The shell of a studio that once hosted local television programming and news has become a piece of an international story.
It has been four and a half years since Red Deer lost its TV station, RDTV, but it and other now dormant stations could tell another nation what the future holds with fewer local stations.
A team of three television news journalists from the Korea Broadcasting System’s Washington, D.C., bureau visited Red Deer on Tuesday.
Hyunjin Hong, a correspondent and deputy producer, said they came to compare the loss of Red Deer’s station to the potential for the loss of local stations in South Korea.
“The influence to the community and the role as a cultural method, you have to keep these kinds of stations as a precious resource to the local culture,” said Hong.
The film crew got in touch with Dianne Finstad, an RDTV journalist for 25 years. She led them through the now-empty studio on Bremner Avenue. The lights for the old sound stage didn’t turn on, leaving the film crew’s camera light as the only illumination in the vacant room.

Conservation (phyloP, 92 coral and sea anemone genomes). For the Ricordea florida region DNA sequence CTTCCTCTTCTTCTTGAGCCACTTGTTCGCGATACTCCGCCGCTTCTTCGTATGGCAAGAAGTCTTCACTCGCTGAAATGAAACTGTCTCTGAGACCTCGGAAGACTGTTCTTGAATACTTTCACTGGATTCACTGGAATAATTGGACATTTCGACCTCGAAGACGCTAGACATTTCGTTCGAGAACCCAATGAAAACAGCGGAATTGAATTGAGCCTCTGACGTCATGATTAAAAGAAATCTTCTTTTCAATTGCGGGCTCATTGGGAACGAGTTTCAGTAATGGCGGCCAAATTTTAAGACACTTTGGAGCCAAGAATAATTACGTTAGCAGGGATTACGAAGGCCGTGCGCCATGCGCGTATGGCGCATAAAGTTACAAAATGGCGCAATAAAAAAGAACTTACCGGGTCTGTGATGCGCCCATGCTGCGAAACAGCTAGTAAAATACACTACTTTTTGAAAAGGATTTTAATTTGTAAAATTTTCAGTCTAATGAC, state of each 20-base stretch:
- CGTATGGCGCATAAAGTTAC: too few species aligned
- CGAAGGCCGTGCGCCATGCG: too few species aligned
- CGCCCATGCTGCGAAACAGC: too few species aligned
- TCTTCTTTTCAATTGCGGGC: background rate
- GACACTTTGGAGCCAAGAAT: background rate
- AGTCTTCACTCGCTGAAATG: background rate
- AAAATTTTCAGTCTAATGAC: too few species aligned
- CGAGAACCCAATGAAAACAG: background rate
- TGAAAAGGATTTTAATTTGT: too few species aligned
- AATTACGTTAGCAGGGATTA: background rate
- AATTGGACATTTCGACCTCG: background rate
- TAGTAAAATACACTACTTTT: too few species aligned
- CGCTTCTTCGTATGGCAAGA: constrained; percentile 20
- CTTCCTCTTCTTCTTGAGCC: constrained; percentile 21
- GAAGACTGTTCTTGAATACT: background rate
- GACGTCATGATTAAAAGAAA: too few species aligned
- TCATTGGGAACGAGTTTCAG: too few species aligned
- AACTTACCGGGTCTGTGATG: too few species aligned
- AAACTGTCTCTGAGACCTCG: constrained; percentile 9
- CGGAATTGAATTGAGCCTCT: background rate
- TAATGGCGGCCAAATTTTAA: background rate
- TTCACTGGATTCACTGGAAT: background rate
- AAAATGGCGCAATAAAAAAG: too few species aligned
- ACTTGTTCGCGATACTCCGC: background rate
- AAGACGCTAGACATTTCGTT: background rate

The green screen that was once used to broadcast the weather has fallen apart, the mixing board and production equipment are long gone, picked apart by other Global stations, of which RDTV was once an affiliate.
“When I heard Diane’s stories I felt the importance of the local television station is very big,” said Hong.
Hong once worked at a radio station in South Korea that shut down, before he became a TV producer. He said about 10 years ago a few radio stations shut down in his country and the cultural impact was significant.
“The situation is very similar to Korea,” said Hong. “The media market is very bad and the Internet always wants to defeat us.”
He said they researched the Canadian broadcasting situation and found several defunct stations. He sympathized with the loss of stations in Canada.
“Unfortunately the radio station I worked for has gone defunct as well,” said Hong. “At that time there was a movie about defunct radio stations called Radio Star.